Thursday, June 16, 2011

Paging Dr. Chew

Nylabones can help
In general, most puppies lose their puppy teeth between the ages of 4 and 6 months. Vinson will turn 4 months this Sunday, so it's no surprise that his forceful chewing has increased this week.

Nipping at people is an issue we want to correct every time and as soon as possible before it becomes an ingrained behavior. The process we use is fairly simple but can be challenging simply due to the number of times you may need to perform the correction in a given day.

As per The Seeing Eye's instructions, when the puppy nips something he is not supposed to, we firmly but carefully get a hold of his neck scruff with both hands, pull him back from what he is nipping, make direct eye contact (very important) and then reinforce the correct with a verbal "No". We then release the scruff and if he does not resume nipping we quietly praise him (loud praise might trigger more nipping). If he does resume nipping, we repeat the process. If he stops altogether and shifts his attention we will increase the praise as his reward. Eventually, the verbal "No" should cease the nipping before it begins, but for now, consistent correction is required.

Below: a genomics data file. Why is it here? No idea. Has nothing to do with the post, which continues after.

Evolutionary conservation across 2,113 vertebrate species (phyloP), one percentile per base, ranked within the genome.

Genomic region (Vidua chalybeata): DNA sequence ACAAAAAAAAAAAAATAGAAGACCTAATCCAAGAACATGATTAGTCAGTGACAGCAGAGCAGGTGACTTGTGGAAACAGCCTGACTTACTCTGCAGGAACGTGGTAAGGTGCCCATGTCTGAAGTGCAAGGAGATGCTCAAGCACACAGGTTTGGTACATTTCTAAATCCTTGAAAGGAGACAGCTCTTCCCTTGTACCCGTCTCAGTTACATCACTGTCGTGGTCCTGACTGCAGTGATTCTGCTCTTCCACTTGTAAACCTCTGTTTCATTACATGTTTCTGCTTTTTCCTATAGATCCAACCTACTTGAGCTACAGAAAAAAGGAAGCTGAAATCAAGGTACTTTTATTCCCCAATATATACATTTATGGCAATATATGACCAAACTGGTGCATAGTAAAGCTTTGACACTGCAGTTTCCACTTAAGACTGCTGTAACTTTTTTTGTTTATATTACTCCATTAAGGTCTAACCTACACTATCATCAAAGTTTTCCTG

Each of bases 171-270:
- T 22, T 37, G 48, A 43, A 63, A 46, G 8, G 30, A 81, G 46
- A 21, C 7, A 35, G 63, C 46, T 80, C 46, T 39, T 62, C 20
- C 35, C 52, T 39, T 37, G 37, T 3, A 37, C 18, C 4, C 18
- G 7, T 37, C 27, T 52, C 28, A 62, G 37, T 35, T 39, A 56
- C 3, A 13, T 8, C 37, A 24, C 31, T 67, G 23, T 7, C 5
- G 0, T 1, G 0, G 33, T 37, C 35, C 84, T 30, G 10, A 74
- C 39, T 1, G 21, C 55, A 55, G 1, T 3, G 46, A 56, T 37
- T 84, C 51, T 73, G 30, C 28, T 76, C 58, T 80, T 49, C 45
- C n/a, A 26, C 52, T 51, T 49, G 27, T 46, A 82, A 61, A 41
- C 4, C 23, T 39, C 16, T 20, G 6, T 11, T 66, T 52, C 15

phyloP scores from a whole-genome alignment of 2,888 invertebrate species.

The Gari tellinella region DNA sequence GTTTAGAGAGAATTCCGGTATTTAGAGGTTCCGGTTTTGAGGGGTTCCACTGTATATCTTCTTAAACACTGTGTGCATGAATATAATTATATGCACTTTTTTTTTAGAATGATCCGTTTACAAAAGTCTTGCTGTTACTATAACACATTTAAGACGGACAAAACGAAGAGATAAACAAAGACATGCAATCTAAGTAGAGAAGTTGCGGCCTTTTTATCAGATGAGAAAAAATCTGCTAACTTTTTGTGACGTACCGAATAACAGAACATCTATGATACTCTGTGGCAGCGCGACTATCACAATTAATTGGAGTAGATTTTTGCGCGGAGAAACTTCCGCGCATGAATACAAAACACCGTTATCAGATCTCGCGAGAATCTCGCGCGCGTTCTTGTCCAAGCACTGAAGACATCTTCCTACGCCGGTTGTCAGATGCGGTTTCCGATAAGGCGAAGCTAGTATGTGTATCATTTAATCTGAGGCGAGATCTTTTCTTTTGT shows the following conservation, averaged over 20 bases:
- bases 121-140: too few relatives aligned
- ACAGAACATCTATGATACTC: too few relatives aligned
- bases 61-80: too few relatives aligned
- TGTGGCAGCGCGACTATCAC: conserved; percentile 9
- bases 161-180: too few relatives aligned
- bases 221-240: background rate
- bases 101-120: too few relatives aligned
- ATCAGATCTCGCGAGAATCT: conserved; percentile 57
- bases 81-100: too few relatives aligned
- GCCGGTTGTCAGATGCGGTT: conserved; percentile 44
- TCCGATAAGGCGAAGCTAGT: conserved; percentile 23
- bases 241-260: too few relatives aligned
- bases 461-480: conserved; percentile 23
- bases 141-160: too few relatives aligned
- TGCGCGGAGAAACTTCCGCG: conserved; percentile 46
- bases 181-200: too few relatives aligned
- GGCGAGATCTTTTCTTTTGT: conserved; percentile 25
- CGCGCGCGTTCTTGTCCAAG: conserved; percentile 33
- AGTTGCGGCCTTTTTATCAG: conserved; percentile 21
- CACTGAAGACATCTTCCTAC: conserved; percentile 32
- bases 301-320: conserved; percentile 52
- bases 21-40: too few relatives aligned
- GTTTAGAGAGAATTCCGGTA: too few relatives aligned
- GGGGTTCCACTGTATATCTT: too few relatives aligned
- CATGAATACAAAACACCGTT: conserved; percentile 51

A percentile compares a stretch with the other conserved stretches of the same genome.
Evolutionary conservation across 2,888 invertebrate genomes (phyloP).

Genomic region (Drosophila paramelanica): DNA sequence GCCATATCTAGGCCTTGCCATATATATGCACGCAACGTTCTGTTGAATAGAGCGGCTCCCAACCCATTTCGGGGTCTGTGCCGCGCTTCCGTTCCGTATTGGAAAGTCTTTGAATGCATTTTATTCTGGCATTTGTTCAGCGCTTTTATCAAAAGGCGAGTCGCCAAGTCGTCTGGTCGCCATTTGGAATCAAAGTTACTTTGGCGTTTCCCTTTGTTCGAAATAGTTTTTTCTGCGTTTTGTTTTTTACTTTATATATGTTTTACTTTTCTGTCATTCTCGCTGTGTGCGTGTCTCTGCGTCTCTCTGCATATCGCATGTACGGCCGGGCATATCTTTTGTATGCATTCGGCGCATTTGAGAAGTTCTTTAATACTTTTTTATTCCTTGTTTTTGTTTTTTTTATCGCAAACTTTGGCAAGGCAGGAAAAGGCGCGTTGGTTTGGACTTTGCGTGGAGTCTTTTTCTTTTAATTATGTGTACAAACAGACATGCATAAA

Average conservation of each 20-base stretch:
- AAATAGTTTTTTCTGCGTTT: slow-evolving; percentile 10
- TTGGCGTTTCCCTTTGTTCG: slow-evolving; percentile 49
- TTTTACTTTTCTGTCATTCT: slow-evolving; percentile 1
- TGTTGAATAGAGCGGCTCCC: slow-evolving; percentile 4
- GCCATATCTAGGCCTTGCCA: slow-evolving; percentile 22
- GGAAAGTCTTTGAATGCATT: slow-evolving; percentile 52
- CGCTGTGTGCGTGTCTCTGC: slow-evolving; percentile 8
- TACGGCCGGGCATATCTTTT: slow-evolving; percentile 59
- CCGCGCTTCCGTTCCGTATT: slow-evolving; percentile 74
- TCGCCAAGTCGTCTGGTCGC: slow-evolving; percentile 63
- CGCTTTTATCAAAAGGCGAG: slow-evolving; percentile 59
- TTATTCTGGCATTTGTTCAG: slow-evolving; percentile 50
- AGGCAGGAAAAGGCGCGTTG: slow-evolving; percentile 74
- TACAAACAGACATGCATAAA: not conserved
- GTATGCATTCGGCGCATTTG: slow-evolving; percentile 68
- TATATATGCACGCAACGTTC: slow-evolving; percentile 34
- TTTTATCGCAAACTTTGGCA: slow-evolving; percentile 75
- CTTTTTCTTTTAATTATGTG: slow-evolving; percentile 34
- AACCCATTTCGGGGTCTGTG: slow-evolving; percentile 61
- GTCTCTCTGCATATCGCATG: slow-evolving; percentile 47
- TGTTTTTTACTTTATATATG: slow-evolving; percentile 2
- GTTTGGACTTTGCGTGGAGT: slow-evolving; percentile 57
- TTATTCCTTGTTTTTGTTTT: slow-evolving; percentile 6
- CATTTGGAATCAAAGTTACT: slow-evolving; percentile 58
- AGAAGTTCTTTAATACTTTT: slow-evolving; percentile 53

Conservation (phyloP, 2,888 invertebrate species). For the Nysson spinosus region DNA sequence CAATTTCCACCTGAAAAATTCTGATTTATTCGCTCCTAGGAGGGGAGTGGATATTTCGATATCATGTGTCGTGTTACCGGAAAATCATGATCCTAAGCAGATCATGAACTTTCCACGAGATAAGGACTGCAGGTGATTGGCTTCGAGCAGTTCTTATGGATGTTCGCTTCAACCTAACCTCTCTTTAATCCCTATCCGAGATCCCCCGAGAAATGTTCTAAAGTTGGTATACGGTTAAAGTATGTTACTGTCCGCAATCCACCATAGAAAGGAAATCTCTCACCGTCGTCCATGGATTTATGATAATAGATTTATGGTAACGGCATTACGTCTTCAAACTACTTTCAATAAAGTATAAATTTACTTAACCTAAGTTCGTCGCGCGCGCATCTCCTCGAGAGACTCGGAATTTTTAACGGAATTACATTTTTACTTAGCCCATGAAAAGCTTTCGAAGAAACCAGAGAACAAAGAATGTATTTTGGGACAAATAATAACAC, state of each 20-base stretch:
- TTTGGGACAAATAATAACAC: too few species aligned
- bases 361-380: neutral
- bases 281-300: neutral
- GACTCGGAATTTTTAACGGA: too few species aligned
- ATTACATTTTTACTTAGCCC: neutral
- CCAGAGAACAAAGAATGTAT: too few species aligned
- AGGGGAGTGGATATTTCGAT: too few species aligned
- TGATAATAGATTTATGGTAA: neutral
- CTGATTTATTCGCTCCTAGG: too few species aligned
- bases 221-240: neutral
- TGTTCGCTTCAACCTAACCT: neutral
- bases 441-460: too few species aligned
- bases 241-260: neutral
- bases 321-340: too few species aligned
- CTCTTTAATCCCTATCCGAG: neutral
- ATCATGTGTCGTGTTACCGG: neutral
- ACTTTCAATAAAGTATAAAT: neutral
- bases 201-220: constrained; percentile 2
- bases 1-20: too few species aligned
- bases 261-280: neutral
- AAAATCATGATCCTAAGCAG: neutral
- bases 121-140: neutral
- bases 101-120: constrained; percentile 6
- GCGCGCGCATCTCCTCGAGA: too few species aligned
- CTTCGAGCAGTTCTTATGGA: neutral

As with humans, when a puppy is in the teeth mode, their gums may become sore and they may feel some relief chewing on certain textures or cold items. If not monitored, the process can lead to some destructive chewing as well. We are careful to keep an assortment of strong, safe chew toys on hand at all times; but puppies also have a way of making toys out of inappropriate items...

An inappropriate toy moment!
Vinson made his first real mark in my office this morning. I had left him out of the crate (which I won't do again!) for a quick refill of my coffee cup. Upon returning, there was a 4-inch spot on the office wall behind my door where he actually removed the paint down to the drywall! Luckily, it appears no paint was ingested as it the little chips littered the rug. I've been told that even one-year-old puppies can revert to destructive behaviors when unsupervised.

Lesson learned. From now on, if I'm leaving the office for even a minute, it's back in the crate for the little guy.

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